GLSEN's "Coming Out" Guide

HRC Resource Guide 

As a young person, learning about your own LGBTQ identity and coming out in a heteronormative and cisnormative world can be challenging. To help with the coming out process, we’ve compiled some key things for you to think about and consider as you begin to share your identities around sexuality and gender. This is not prescriptive, and your coming out journey(s) may skip around or return to other parts of the list. No two coming out stories are exactly the same; your coming out will be shaped by the supports that you have in school, at home, or in your community, and the privileges you hold in other aspects of your identity.
Throughout the process of coming out and living ever more openly, you should always be in the driver’s seat about how, where, when and with whom you choose to be open. If you're wondering how to come out, this guide was designed to help you through that process in realistic and practical terms. It acknowledges that the experience of coming out and living openly covers the full spectrum of human emotion – from fear to euphoria. Whether coming out to friends, family, coworkers or healthcare providers, your approach and timing will be as unique as your own sense of identity.
"Coming Out" Guide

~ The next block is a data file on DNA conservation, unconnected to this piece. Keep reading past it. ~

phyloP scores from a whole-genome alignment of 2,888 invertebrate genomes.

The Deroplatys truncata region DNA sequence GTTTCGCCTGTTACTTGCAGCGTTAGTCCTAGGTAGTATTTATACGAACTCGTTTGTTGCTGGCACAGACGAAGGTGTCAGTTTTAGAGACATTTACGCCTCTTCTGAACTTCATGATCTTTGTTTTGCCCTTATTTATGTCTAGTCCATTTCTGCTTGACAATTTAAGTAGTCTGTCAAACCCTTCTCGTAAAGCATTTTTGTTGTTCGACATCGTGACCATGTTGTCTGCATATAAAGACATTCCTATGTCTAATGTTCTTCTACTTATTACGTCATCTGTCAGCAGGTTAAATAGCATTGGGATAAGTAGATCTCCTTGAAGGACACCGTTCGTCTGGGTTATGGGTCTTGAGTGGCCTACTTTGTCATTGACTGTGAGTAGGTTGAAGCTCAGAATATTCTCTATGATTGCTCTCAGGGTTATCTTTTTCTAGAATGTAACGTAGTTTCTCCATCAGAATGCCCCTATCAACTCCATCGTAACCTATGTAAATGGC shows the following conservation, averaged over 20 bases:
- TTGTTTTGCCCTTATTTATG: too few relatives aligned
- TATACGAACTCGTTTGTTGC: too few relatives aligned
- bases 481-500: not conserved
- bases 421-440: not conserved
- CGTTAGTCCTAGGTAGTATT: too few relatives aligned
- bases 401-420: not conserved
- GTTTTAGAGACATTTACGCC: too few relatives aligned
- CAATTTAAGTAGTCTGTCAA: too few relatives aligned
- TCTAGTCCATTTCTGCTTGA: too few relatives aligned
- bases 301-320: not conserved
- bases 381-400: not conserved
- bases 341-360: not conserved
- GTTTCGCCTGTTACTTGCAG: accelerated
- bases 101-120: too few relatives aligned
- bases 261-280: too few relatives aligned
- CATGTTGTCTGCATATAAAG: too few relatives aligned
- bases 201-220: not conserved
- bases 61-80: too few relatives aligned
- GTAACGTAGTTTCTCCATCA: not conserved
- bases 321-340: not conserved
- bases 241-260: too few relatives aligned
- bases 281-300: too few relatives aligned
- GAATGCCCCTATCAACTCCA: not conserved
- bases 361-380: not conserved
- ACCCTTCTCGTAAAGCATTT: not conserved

Resource Guide

Trevor Project's "Coming Out as You" Guide

The Advocate's "Coming Out Stories"

Sharing a big part of who you are with other people can be exciting and tough. That’s why The Trevor Project created “Coming Out As You” – a guide to help you explore important parts of who you are.
Inside you will find questions that many young people think about, and blank spaces to brainstorm how you might answer them. There are also two great worksheets that can help you organize your thoughts. After thinking it through you may decide not to come out – and that’s ok too. Many people choose not to for different reasons.
The Advocate covers everything you need to know about coming out, including the latest stories on public figures who come out as LGBT. The process of coming out varies for each person. Some lesbian, gay, bisexual, and transgender people come out to friends and family at an early age, while others lead a more private life. Activists such as Harvey Milk advocated for all LGBT people to come out of the closet, in order to help increase visibility of the cause and sway the hearts and minds of the American public. For many, the process is difficult and ongoing throughout a lifetime.
"Coming Out As You" Guide
"Coming Out Stories"

Gender Expansion Project's "Coming Out as Trans" 

University of Washington "Thinking of Coming Out?"

Coming out is a process of understanding, accepting, and valuing your sexual orientation/identity. It involves both exploring your identity and sharing your identity with others. Coming out can be a gradual process or one that is very sudden. The first step usually involves coming out to yourself, often with a realization that feelings you’ve had for some time make sense if you can define them as gay, lesbian, bisexual, transgender or queer.
Coming out as trans*, intersex, gender diverse or as an individual questioning their gender or where they fall within the gender spectrum can be a challenging process, and most likely will not be a one-time event. While it has some similarities with coming out as lesbian, gay, or bisexual, coming out as trans*, intersex or gender diverse poses some unique challenges.
"Coming Out as Trans"
"Thinking of Coming Out?"